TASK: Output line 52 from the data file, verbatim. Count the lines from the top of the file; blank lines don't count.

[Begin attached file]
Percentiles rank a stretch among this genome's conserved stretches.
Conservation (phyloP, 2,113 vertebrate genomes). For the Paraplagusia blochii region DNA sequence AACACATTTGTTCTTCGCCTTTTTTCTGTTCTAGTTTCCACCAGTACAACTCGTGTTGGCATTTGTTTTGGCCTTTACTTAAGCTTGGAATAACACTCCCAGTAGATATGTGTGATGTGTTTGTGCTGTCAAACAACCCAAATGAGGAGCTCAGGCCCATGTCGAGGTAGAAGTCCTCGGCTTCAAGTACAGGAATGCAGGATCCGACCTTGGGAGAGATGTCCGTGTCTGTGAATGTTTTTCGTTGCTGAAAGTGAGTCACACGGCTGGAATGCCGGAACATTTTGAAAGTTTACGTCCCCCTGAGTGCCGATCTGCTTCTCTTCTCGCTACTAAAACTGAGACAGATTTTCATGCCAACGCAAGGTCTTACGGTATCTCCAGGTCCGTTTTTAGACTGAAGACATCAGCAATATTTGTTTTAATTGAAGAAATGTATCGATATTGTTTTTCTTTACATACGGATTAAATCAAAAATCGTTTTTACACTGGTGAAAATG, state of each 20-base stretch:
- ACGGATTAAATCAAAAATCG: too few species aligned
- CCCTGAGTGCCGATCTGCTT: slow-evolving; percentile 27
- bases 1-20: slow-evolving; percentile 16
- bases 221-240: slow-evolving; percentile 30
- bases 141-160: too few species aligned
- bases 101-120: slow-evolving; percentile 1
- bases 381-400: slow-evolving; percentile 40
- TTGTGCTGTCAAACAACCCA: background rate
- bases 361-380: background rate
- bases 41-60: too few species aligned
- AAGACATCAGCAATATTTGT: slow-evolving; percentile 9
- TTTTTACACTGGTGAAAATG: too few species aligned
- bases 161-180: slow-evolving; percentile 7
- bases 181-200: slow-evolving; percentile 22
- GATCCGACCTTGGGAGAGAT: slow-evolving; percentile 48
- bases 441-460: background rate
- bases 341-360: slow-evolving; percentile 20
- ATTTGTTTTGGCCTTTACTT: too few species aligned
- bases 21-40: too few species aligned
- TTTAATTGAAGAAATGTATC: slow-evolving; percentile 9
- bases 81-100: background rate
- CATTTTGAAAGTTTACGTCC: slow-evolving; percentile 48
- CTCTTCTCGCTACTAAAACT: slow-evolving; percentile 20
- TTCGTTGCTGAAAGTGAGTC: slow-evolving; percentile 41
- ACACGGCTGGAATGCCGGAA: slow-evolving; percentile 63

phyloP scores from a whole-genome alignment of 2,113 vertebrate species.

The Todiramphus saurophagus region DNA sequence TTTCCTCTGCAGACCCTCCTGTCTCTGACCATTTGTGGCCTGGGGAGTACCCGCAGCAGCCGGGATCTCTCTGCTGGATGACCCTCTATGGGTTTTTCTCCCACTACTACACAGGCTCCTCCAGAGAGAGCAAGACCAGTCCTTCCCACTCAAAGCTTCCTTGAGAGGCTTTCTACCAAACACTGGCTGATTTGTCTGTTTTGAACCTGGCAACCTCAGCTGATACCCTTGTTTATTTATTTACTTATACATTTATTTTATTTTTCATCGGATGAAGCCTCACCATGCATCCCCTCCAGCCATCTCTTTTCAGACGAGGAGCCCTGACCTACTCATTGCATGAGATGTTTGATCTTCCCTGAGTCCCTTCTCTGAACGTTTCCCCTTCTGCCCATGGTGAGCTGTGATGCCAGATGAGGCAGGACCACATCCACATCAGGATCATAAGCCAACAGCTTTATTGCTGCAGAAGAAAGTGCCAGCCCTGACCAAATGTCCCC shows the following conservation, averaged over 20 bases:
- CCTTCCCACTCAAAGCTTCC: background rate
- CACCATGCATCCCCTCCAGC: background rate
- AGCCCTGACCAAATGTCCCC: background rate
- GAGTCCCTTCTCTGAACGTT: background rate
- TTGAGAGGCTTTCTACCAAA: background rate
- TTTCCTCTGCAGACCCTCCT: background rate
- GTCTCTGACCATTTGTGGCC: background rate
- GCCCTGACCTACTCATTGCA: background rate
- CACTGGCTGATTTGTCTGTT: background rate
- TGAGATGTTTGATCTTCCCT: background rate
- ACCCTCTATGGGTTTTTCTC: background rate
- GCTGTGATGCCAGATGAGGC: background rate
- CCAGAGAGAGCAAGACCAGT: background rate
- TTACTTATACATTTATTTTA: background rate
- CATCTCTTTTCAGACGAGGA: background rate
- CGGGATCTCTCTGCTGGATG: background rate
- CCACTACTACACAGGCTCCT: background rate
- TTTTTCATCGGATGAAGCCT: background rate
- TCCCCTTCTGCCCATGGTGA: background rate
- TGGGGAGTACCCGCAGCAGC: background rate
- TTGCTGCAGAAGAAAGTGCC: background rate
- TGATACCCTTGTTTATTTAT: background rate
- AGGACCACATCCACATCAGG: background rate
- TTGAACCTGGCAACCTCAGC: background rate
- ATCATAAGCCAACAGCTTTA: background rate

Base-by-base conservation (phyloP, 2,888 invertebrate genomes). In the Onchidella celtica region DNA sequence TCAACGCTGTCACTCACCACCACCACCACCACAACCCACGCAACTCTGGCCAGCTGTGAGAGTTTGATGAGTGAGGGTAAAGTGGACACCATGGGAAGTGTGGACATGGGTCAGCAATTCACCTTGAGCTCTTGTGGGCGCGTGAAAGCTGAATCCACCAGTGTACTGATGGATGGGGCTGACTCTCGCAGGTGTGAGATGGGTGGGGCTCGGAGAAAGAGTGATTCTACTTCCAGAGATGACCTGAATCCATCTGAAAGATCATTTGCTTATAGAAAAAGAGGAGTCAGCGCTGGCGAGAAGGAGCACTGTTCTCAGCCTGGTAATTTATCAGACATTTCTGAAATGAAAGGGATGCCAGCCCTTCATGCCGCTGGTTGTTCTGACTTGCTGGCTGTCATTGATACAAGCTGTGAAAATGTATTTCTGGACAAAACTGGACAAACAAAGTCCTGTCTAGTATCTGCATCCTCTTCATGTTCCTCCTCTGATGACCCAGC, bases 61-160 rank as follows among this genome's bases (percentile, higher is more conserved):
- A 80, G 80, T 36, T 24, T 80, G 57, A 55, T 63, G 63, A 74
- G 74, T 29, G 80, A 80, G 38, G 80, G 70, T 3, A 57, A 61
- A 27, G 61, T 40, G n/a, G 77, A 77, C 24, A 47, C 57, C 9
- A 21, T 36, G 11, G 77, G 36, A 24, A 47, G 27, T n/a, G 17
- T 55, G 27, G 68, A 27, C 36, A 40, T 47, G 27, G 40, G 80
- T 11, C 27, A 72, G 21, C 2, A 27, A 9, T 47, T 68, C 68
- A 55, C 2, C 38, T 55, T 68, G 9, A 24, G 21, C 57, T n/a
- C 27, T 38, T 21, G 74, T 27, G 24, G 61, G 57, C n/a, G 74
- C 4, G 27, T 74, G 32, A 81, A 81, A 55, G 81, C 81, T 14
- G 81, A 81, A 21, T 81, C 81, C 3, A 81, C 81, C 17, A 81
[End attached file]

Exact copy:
- AGGACCACATCCACATCAGG: background rate